Proposed devolution plan perpetuates  the domination of theTamil people by the racist Sinhala state...

In total perspective, the Provincial Council framework fails to meet the legitimate and reasonable demands of the Tamils; it fails to recognise their political and national aspirations; it fails to promote their socioeconomic interests; it fails to guarantee their security concerns. The proposed devolution plan is not designed to redress the longstanding grievances of our people, on the contrary, it allows the perpetuation of the domination, oppression and exploitation of the Tamil masses by the racist Sinhala state.

Thus, the Indo-Sri Lankan Accord offers an inadequate, insubstantial and impotent set of proposals for the resolution of the Tamil issue. This is the offer given as an alternative to a politically conscious nation of people who have been waging an armed struggle for more than a decade to establish an independent sovereign state. This total disregard shown to Tamil political sentiments and aspirations by both India and Sri Lanka brings to surface one important political truth. That is, the signatories of the Accord have little or no concern about the interests of the Tamil people.

The Accord was hurriedly signed not with the acknowledgment of "the imperative of resolving the ethnic problem" as proclaimed in the preamble to the Agreement. The impelling and compelling imperative was something else. As far as India is concerned, the imperative is her geopolitical interests and the Accord secures such national interests. What shocks the Tamil nation is that the Government of India, in persuasion of her geopolitical interests has betrayed the Tamils by totally disregarding their political aspirations and interests.

Indisputably India has given primacy to her national and geopolitical interests over and above Tamil concerns. But the manner in which the Government of India chose to secure her interests at the cost of Tamil aspirations is what has deeply disillusioned the Tamil people.

Utilizing the Tamil struggle to interfere in the conflict, encouraging the Tamil resistance movement to bring pressure on Jayawardene, taking the responsibility upon itself to mediate on behalf of the Tamils, the Government of India has finally achieved her strategic interests but the Tamils are left alienated, helpless, defenceless, with their fundamental political problems unresolved.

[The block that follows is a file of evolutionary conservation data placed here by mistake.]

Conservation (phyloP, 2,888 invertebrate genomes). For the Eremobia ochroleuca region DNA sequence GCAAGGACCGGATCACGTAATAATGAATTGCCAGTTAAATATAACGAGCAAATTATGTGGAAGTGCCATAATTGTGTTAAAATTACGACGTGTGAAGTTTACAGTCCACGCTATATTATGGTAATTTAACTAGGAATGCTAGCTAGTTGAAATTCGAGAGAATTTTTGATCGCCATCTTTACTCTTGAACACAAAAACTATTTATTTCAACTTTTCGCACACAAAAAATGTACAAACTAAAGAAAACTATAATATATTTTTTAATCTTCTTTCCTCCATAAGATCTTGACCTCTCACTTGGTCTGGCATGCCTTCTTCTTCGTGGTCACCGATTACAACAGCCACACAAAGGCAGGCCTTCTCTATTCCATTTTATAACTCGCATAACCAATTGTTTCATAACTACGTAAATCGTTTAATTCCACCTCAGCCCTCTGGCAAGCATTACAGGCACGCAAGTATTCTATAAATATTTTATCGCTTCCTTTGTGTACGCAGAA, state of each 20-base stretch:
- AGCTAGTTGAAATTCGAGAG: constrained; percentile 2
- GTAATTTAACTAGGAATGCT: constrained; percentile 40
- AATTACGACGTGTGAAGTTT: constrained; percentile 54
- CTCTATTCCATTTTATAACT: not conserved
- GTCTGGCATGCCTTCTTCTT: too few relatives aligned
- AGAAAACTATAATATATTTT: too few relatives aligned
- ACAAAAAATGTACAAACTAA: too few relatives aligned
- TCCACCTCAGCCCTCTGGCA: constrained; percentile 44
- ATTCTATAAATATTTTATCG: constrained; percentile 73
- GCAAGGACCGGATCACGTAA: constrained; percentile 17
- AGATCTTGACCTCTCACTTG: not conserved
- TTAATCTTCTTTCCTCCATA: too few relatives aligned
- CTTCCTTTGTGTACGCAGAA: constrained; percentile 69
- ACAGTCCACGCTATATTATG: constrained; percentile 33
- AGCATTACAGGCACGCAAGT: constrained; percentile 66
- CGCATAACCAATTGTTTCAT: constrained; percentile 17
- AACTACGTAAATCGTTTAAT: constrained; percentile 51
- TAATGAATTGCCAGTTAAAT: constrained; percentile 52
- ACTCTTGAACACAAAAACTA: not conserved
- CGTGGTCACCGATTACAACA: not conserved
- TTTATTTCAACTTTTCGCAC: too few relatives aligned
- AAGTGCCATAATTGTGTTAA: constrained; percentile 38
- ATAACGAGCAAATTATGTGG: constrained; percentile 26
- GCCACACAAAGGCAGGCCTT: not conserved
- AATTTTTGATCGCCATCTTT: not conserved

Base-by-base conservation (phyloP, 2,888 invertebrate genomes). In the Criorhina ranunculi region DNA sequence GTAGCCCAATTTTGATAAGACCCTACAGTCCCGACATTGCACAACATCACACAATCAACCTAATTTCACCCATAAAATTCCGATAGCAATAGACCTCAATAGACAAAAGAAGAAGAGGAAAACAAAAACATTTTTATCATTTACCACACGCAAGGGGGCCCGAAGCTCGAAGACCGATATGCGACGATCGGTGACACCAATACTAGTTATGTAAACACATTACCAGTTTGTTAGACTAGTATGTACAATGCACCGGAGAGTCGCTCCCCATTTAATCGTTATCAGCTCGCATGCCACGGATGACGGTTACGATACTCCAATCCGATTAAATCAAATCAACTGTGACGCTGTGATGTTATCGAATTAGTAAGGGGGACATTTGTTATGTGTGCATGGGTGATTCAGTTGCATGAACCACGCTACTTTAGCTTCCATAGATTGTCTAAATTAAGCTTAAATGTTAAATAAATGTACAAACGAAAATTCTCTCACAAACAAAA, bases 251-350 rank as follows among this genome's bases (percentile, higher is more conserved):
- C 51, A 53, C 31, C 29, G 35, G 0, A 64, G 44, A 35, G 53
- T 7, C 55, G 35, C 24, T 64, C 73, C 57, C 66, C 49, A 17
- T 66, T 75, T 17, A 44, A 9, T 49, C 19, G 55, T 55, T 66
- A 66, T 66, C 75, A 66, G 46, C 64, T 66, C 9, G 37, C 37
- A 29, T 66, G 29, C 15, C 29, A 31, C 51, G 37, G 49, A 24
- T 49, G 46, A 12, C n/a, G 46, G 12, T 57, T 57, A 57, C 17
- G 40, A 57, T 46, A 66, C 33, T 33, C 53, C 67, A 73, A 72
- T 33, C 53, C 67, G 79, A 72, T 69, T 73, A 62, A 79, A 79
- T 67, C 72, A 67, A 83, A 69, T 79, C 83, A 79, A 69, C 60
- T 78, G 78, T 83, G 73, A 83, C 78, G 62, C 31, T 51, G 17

Indo-Sri Lanka Accord secures India's geopolitical interests and strategic objectives...

Let us now examine the aspects of the Accord that secures India's strategic interests.

Sri Lanka, since the assumption to power of the right-wing UNP regime under Jayawardene, has been drifting away from India's sphere of influence and was moving towards the power axis of western imperialism. Sri Lanka's open economic policy, her desperation to crush the Tamil freedom movement, her fear of India's hegemonic dominance in the region, propelled Jayawardene to drift closer to western imperialism. Such a drift of a neighbouring country, whose strategic importance is considerable, has irritated India.

Furthermore, the subversive activities of Israeli intelligence personnel, the induction of foreign mercenary forces in the war against Tamil guerrillas, the military assistance and training facilities provided by Pakistan, the clandestine operations of the American and West German broadcasting stations, the U.S. bid to take over the oil farms in Trincomalee - all these factors posed a serious threat to peace and stability in the region. Therefore, an Accord of peace and friendship with Sri Lanka, to bring the Island back into India's sphere of influence and to put an end to the penetration of the international forces of subversion became an imperative need for India. The precise objective of the Accord is to secure these strategic interests of India.

  • First of all, the Accord binds Sri Lanka to India's strategic sphere of influence in the region.
  • Secondly, it puts an end to the employment of foreign mercenary forces in Sri Lanka.
  • Thirdly, it stops the activities of Israeli Intelligence agencies in Sri Lanka.
  • Fourthly, it prevents foreign broadcasting organisations in Sri Lanka to use their facilities for military and intelligence purposes.
  • Fifthly, it allows India to undertake the task of restoring and operating the Trincomalee oil tank farm,
  • Sixthly, it prevents the use of Trincomalee or any other ports in Sri Lanka for military purposes by any country 'in a manner prejudicial to India's interest'.

Thus, the Indo-Sri Lanka Accord secures India's geopolitical interests and strategic objectives.